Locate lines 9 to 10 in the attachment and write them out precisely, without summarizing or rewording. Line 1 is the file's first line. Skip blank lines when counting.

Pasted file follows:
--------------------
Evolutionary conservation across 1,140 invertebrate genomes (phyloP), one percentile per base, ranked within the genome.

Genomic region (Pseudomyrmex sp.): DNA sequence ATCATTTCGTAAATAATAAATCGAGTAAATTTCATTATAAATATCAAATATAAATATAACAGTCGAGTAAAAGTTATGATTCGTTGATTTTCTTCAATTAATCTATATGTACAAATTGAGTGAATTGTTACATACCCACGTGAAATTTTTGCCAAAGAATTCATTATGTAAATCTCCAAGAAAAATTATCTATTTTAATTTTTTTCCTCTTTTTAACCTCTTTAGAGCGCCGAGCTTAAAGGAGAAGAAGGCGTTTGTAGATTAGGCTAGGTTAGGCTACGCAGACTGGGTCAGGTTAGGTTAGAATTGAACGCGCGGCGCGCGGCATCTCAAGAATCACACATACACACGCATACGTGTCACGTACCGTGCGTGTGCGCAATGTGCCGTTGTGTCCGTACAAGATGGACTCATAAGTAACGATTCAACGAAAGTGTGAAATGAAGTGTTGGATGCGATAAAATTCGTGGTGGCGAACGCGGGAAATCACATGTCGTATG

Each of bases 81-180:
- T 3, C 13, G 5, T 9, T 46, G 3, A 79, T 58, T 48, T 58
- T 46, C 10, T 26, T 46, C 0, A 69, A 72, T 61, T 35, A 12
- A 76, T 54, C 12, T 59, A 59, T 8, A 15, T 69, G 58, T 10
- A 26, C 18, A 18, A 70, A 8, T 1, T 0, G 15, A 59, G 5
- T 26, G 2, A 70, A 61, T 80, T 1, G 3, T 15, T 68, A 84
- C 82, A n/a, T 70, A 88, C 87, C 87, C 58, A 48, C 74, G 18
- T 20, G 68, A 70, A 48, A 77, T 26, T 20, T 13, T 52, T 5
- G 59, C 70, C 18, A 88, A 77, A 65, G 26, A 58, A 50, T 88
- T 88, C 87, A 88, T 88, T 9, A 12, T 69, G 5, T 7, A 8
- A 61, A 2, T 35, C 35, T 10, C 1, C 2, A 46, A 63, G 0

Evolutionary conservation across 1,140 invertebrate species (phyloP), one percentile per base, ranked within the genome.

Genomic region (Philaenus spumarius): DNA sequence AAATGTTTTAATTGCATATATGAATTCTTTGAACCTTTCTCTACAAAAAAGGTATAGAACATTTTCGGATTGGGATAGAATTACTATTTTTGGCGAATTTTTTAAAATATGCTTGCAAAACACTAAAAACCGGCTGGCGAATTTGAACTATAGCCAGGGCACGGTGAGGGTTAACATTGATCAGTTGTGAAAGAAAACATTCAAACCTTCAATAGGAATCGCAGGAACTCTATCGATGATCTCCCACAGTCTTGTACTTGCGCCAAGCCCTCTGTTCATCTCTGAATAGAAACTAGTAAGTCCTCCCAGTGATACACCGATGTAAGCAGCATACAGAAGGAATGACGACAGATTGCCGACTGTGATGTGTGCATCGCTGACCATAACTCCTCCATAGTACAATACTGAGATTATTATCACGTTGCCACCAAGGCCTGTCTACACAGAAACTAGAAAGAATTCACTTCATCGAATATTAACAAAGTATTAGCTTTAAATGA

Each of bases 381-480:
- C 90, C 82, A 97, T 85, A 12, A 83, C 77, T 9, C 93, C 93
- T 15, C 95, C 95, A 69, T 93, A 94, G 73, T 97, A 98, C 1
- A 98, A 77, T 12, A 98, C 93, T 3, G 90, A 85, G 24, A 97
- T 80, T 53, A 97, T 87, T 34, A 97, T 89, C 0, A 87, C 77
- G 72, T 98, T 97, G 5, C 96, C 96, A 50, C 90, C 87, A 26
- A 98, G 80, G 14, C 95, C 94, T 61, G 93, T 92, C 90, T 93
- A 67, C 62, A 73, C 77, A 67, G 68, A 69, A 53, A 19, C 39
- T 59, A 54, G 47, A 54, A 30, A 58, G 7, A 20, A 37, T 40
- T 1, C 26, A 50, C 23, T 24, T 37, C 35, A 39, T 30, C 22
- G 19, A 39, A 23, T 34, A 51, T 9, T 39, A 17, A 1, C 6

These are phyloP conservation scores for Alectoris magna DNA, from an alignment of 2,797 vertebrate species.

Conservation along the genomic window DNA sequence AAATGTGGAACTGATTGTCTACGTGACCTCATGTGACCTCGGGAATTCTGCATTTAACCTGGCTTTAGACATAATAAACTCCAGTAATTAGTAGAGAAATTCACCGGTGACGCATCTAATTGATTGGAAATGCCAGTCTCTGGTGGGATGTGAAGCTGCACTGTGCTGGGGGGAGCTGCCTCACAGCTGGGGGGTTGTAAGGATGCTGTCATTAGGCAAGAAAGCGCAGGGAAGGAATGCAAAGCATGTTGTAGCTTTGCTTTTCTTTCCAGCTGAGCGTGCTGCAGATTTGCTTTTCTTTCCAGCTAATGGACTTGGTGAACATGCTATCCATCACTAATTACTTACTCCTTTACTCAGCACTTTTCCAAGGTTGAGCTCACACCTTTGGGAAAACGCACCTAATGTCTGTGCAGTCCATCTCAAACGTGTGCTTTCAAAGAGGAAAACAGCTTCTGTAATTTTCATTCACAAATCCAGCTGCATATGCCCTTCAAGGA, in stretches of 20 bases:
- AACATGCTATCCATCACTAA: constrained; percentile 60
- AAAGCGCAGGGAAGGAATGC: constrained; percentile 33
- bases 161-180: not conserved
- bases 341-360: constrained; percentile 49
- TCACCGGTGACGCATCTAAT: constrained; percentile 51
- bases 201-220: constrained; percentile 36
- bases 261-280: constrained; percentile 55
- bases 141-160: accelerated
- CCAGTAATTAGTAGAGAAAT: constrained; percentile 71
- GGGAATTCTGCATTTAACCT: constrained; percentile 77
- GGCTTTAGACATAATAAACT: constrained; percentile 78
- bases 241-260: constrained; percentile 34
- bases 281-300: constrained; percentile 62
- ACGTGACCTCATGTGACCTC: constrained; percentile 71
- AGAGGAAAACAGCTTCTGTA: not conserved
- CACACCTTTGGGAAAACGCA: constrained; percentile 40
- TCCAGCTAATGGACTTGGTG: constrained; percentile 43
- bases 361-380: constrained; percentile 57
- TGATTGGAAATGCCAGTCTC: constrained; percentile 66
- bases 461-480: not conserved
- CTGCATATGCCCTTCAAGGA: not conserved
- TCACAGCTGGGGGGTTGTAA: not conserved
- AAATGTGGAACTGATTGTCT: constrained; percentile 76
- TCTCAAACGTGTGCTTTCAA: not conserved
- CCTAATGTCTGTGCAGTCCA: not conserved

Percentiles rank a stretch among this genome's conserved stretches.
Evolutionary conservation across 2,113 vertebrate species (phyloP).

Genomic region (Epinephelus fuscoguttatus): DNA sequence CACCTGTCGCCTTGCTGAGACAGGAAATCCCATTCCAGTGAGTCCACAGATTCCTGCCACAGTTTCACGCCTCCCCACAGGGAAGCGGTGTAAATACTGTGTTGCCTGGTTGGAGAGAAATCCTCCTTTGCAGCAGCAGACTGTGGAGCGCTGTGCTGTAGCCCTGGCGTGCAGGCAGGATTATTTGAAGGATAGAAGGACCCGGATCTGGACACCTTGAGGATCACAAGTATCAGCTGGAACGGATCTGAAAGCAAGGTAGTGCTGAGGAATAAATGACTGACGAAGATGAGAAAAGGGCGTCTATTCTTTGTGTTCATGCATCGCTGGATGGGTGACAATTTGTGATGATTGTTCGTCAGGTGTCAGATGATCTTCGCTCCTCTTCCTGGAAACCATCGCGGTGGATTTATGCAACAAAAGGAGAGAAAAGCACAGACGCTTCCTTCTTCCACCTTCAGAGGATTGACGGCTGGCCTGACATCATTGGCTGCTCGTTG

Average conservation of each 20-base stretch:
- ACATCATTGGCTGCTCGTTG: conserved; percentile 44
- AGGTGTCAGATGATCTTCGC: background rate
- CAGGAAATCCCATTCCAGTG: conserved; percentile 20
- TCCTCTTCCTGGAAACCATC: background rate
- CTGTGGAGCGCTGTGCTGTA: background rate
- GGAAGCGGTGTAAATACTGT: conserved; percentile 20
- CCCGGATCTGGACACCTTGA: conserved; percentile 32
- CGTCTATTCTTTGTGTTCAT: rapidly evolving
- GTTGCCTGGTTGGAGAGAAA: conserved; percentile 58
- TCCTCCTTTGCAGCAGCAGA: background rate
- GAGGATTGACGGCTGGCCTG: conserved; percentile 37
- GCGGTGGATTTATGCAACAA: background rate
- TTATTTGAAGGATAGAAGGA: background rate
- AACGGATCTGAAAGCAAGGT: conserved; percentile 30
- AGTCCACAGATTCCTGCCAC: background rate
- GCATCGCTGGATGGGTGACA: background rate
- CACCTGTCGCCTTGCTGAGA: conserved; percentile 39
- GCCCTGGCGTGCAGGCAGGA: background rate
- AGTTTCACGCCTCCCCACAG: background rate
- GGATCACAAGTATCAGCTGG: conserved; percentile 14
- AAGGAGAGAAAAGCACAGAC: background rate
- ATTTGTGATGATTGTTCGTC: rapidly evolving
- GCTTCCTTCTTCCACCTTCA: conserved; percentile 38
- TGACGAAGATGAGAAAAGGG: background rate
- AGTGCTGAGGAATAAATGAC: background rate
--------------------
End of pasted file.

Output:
- C 82, A n/a, T 70, A 88, C 87, C 87, C 58, A 48, C 74, G 18
- T 20, G 68, A 70, A 48, A 77, T 26, T 20, T 13, T 52, T 5